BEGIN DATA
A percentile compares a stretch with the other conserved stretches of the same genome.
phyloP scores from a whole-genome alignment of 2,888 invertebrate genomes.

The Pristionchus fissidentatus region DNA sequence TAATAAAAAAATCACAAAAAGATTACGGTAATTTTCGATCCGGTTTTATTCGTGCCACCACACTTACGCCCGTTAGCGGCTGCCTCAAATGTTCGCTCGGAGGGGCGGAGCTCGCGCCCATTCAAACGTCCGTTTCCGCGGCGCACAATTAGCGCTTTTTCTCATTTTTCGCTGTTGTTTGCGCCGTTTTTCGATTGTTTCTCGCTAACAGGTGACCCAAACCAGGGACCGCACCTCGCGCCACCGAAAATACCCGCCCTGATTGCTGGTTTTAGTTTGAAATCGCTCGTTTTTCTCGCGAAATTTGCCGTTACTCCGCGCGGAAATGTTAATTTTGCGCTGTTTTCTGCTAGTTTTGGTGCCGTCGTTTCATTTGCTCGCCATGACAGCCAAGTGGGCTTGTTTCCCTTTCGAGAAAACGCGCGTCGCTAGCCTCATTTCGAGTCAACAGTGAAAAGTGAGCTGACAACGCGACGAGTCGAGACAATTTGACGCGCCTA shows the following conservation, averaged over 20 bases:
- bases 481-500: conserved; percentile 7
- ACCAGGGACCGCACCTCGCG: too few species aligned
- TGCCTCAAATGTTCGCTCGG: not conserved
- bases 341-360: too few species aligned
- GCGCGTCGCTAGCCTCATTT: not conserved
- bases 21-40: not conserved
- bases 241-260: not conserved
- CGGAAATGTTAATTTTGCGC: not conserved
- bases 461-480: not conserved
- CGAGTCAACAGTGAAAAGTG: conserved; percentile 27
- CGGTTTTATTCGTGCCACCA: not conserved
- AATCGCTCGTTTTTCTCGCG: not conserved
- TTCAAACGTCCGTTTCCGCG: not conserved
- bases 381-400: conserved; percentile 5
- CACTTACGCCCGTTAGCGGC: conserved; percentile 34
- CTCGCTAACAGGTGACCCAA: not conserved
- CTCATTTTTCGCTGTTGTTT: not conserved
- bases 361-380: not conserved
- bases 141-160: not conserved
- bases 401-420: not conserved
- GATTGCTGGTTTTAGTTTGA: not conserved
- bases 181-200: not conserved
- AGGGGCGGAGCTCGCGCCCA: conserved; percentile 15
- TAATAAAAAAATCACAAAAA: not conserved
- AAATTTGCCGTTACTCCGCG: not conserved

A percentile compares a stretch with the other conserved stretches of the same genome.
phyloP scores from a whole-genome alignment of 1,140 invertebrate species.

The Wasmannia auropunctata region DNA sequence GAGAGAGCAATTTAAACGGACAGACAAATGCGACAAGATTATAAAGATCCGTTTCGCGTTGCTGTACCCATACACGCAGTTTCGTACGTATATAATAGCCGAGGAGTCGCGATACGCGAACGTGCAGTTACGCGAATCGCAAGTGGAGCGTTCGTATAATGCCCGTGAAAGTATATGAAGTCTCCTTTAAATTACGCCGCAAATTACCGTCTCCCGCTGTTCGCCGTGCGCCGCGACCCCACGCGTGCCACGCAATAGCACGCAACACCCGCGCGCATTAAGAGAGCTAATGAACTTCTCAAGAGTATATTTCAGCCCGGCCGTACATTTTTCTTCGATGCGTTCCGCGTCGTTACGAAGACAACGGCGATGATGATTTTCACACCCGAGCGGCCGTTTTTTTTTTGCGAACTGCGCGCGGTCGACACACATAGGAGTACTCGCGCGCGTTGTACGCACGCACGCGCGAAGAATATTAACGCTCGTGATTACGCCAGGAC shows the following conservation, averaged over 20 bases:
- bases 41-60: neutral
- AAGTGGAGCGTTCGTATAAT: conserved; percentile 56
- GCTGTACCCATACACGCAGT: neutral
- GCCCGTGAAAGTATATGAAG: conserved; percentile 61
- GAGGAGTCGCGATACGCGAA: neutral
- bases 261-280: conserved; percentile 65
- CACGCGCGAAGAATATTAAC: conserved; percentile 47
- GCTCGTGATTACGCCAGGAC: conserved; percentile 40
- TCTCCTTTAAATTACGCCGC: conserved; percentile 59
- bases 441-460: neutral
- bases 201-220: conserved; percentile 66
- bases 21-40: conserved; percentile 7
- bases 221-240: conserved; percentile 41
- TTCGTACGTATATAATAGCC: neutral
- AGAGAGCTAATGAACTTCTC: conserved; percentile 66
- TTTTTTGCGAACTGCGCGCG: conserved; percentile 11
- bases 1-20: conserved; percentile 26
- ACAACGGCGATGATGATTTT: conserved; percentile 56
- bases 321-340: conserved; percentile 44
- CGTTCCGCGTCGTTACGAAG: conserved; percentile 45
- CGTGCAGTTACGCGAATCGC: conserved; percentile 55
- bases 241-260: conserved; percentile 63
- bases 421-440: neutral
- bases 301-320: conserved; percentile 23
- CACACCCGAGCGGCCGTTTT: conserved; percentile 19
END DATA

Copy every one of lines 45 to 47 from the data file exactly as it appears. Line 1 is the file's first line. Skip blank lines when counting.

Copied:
- TTCGTACGTATATAATAGCC: neutral
- AGAGAGCTAATGAACTTCTC: conserved; percentile 66
- TTTTTTGCGAACTGCGCGCG: conserved; percentile 11